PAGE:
Apple has released new versions of Safari for its three latest versions of OS X, addressing flaws that could allow a remote attacker to take control of a hacked system via malicious websites.
Apple flagged the updates on Wednesday in a support page, detailing five flaws most of which can be exploited if a vulnerable browser visits a maliciously crafted website and all stemming from WebKit.
The bugs are fixed in the new versions of Safari for OS X Mountain Lion, OS X Mavericks, and OS X Yosemite. These are Safari 8.0.6, 7.1.6, and 6.2.6, updating the respective versions that Apple released a month ago alongside security updates for the three versions of OS X.
Mac users running Safari 8.0.5, Safari 7.1.5, and Safari 6.2.5 are vulnerable to three memory corruption bugs in WebKit that could be trigged by visiting a maliciously crafted website, and could cause either the application to crash or “execute arbitrary code”.
Unlike many other large software vendors Apple doesn’t rate the severity of its security updates, but US-CERT notes that the flaws “may allow a remote attacker to take control of the affected system”, which is about as serious as it gets.
Apple employees discovered the three memory bugs.
Also, unlike a growing number of software vendors, Apple doesn’t pay out bug bounties for researchers that report flaws to the company, but it does give credit.
Apple noted Joe Vennix, a Metasploit engineer at security firm Rapid7, discovered another potentially serious issue in WebKit.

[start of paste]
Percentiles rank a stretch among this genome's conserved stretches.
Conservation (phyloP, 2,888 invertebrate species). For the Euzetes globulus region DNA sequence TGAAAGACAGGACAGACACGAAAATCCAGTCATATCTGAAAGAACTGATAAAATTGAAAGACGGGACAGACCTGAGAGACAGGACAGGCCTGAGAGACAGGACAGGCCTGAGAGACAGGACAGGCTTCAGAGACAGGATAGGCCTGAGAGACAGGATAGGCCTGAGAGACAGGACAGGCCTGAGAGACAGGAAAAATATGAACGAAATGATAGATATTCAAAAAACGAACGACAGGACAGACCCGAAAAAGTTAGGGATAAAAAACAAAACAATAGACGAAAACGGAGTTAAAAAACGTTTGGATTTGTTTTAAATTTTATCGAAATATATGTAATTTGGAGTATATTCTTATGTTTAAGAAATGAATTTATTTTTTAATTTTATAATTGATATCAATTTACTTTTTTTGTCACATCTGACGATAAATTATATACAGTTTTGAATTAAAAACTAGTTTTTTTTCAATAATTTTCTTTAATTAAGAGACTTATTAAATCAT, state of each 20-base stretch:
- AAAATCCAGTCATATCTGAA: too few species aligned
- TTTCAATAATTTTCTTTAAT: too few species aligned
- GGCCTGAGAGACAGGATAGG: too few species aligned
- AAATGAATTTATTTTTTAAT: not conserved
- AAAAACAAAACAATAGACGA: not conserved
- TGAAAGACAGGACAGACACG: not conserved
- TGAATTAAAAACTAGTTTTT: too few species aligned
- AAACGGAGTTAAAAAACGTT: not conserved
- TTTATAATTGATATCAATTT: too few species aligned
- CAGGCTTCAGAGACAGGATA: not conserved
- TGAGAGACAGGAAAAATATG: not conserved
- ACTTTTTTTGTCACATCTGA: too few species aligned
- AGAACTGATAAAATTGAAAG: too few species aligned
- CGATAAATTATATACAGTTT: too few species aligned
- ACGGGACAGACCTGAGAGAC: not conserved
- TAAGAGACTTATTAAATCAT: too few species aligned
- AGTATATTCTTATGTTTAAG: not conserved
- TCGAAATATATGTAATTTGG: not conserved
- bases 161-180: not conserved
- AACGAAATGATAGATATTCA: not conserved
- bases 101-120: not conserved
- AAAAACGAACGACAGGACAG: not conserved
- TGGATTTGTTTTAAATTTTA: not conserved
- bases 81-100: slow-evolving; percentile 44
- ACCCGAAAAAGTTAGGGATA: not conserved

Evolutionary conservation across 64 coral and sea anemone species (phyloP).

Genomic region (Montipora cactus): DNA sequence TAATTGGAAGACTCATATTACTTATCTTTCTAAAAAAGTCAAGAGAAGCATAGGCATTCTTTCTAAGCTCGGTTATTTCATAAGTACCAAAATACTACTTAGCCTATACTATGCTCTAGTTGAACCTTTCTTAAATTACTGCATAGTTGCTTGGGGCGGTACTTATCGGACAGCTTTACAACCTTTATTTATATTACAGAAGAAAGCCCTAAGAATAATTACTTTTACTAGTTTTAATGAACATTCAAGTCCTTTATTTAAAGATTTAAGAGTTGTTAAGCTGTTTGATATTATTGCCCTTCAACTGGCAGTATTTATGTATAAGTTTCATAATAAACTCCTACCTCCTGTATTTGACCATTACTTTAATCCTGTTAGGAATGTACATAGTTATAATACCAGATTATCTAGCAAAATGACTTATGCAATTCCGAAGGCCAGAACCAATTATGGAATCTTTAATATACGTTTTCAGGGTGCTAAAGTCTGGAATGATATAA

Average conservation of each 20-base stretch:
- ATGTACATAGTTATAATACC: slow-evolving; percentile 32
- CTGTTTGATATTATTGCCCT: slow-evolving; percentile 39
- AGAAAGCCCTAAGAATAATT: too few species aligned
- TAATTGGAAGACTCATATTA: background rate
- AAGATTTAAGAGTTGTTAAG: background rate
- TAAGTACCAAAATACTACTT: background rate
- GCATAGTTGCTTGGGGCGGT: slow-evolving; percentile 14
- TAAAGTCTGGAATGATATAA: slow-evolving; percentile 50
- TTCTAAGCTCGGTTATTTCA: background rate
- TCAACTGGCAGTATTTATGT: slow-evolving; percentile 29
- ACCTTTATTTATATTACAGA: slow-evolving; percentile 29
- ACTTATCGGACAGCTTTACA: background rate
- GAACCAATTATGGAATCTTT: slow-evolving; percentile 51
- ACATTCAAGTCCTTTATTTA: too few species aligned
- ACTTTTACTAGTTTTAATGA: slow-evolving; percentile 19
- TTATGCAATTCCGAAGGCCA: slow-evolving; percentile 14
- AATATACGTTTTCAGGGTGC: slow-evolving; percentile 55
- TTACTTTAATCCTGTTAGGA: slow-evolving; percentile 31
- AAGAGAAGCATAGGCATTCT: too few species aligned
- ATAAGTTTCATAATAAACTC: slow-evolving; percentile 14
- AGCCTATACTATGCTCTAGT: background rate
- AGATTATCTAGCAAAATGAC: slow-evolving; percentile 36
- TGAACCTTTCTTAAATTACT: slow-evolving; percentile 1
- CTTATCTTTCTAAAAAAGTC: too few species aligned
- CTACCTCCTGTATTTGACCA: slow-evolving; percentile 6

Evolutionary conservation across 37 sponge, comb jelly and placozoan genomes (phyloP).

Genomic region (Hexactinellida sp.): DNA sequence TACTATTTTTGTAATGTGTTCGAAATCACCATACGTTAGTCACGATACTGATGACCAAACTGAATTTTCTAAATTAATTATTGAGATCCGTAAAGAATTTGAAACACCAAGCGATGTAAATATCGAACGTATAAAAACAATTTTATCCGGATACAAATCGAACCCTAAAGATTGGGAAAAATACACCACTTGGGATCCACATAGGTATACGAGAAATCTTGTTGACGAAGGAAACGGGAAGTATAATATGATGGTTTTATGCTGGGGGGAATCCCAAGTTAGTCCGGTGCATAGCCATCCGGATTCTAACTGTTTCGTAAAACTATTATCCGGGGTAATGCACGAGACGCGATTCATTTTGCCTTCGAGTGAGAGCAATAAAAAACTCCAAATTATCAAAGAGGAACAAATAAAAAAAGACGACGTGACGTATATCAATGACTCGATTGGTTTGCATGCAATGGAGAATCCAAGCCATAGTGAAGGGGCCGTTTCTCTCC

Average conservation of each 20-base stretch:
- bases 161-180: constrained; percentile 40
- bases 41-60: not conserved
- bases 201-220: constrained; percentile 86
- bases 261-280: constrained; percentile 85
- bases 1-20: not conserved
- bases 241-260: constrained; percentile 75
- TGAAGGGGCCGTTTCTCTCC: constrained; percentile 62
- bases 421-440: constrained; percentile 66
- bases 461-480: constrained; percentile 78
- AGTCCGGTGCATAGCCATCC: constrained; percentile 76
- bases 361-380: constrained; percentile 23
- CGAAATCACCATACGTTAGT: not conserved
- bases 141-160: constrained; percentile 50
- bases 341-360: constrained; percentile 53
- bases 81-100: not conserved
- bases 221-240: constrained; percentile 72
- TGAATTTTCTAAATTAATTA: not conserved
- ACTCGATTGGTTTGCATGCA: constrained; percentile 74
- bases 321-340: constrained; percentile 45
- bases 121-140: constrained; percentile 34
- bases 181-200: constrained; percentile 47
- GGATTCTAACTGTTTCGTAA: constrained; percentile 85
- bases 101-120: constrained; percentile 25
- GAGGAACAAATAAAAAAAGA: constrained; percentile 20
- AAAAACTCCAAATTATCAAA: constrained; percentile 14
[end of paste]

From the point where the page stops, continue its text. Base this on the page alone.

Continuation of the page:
“A state management issue existed in Safari that allowed unprivileged origins to access contents on the filesystem,” Apple explained.
Like the memory flaws, this bug could also be triggered when a browser visits a maliciously crafted website, though instead it could compromise user information on the filesystem of the affected machine.
Finally, Apple credited Zachary Durber of Moodle with discovering a bug that could allow an attacker to spoof Safari’s interface.
WordPress releases latest fix for cross-site scripting (XSS) flaws
Although unrelated, the hugely popular blog platform WordPress released a security update to fix cross-site scripting (XSS) flaws that could be used to attack Safari or any other browser.
WordPress version 4.2.1 was released a week ago to fix critical XSS flaws, but it also contained another potentially more serious XSS bug that stemmed from an unnecessary HTML file in the Genericons icon font package. Any plugin or theme that used the affected HTML file was affected, which has left millions of websites and their visitors exposed to potential attacks.
One of the affected themes was Twenty Fifteen, which was notable because it shipped as a default in WordPress. Security researcher Robert Abela from Netsparker discovered that Twenty Fifteen contained a Document Object Model (DOM) based cross-site scripting vulnerability.
DOM XSS attacks are executed in the browser rather than on the server side. Security firm Sucuri noted that DOM-based XSS are hard to exploit but at the same time “very tricky” to block, highlighting that its own web application firewall couldn’t prevent it. The firm said that there was an attack for the Twenty Fifteen bug in the wild.
The issue however has been fixed in all affected themes and plugins, WordPress said.
“All affected themes and plugins hosted on WordPress.org (including the Twenty Fifteen default theme) have been updated today by the WordPress security team to address this issue by removing this nonessential file. To help protect other Genericons usage, WordPress 4.2.2 proactively scans the wp-content directory for this HTML file and removes it.
This article is brought to you by Enex TestLab, content directors for CSO Australia.